First off, the HTC One M9 gets the same display as last year, probably with a bit improved technology embedded within. It measures 5 inches and it gets an FHD resolution of 1080-1920 and a pixel density of 441 pixels per inch. Although that seems like a resolution fit for last year’s flagship, HTC definitely knows what it’s going after: battery life. Smartphone users in the past few years have been very vocal about bad battery life on their phones, a claim which is valid for all the smartphones on the market. None of them can go past the 2 day mark, which is sad seeing as technology has advanced so much. For some reason, battery technology still hasn’t reached a point when users can say that they are truly satisfied with the battery life they’re getting with moderate use. The FHD display, although inferior to QHD, offers a good boost to that in my opinion.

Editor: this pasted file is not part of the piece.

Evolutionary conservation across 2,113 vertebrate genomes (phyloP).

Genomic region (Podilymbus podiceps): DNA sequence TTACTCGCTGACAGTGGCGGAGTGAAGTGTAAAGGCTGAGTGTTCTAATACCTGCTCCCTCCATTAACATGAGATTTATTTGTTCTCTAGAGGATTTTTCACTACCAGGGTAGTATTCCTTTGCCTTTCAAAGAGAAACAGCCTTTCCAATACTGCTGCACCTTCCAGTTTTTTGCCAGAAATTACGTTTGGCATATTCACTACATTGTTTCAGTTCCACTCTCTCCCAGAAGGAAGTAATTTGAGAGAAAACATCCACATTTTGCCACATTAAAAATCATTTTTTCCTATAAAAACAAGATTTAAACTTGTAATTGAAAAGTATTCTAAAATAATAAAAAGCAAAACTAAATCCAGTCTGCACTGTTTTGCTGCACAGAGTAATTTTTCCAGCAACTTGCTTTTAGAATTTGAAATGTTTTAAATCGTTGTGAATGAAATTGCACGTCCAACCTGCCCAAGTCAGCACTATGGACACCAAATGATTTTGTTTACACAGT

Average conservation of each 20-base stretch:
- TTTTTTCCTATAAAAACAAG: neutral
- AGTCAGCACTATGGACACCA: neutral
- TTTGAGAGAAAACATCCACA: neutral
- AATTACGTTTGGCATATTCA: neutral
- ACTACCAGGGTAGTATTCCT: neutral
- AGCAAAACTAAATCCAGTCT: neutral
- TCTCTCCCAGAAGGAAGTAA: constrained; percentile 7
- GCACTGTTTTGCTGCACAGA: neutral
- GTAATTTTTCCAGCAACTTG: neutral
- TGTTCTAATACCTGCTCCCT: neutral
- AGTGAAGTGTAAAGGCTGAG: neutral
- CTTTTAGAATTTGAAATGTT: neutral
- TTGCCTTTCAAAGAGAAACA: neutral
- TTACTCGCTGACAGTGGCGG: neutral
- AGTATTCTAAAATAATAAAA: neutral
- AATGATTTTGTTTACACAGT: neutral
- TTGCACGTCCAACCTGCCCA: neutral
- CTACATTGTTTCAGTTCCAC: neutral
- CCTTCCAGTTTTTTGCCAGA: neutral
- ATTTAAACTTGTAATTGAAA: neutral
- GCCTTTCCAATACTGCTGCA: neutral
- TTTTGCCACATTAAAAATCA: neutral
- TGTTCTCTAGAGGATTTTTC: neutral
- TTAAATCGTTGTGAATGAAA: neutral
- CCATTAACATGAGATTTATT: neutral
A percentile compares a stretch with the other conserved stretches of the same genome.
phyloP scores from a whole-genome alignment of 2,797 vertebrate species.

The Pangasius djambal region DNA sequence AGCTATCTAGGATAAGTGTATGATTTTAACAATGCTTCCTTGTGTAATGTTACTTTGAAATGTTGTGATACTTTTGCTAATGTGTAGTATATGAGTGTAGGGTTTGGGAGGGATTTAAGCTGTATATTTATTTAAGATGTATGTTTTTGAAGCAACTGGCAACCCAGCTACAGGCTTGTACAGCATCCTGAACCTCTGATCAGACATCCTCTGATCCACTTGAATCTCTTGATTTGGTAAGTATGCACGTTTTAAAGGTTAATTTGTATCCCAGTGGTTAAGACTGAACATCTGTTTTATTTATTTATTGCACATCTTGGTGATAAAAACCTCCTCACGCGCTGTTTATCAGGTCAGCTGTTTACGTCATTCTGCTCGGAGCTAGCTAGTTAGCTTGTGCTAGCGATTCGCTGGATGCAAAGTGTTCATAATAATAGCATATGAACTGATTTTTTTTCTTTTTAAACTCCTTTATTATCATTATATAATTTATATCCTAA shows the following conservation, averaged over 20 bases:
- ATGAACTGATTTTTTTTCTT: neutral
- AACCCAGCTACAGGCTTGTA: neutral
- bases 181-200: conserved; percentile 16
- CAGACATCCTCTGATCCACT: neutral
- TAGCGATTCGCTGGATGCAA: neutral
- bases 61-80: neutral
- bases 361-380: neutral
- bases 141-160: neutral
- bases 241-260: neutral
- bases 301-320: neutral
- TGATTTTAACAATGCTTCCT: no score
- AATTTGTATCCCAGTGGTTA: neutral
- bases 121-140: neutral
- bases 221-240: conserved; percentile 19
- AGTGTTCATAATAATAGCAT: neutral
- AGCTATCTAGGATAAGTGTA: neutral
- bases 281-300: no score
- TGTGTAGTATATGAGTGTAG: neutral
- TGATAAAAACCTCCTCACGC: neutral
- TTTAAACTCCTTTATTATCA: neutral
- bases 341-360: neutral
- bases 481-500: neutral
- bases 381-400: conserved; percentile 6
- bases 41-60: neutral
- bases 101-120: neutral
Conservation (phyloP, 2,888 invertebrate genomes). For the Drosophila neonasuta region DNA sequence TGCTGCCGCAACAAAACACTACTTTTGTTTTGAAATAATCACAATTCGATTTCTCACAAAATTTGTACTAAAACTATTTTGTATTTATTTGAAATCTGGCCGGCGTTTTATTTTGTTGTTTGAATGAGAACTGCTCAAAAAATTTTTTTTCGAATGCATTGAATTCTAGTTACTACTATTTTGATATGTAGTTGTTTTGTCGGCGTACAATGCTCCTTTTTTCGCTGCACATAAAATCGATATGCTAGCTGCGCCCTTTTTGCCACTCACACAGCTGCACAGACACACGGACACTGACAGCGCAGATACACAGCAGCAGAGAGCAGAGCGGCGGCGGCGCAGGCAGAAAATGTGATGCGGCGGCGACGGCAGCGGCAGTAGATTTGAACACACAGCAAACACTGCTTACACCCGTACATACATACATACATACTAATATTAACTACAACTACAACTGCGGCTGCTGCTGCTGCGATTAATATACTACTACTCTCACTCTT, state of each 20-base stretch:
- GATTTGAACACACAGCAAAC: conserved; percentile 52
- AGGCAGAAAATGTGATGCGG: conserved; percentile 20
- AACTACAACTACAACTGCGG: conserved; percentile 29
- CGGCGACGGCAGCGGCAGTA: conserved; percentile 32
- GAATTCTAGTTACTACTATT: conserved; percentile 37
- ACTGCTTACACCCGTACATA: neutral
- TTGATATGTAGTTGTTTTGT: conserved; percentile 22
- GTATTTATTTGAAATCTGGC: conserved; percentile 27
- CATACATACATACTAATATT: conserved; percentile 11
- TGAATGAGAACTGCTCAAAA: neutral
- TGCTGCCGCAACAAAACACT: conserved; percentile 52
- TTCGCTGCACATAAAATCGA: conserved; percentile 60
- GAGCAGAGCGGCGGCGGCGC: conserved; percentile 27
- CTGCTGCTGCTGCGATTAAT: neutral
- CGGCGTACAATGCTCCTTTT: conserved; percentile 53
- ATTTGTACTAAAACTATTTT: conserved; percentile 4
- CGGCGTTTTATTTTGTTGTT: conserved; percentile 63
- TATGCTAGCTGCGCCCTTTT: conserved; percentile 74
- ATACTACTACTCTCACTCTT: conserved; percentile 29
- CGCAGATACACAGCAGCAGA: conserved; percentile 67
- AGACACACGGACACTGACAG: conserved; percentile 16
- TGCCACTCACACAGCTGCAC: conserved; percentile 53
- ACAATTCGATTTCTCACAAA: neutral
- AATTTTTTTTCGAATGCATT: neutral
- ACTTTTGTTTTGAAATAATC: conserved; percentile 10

The 441 ppi pixel density is more than enough for a 5 inch display, as the human eye doesn’t really see the difference between that resolution and a QHD one, unless the two panels are put side by side. Any ppi above 350 will seem just as bright and vibrant as the next one and won’t leave the user with the impression of an inferior display, which is why I’m definitely a fan of this kind of resolution over QHD. While the HTC One M9 keeps the display of its predecessor, the One M8, that’s the only thing besides design and front-facing BoomSound speakers that the two have in common. Hardware-wise, HTC has done a great job at making the HTC One M9 as modern as possible.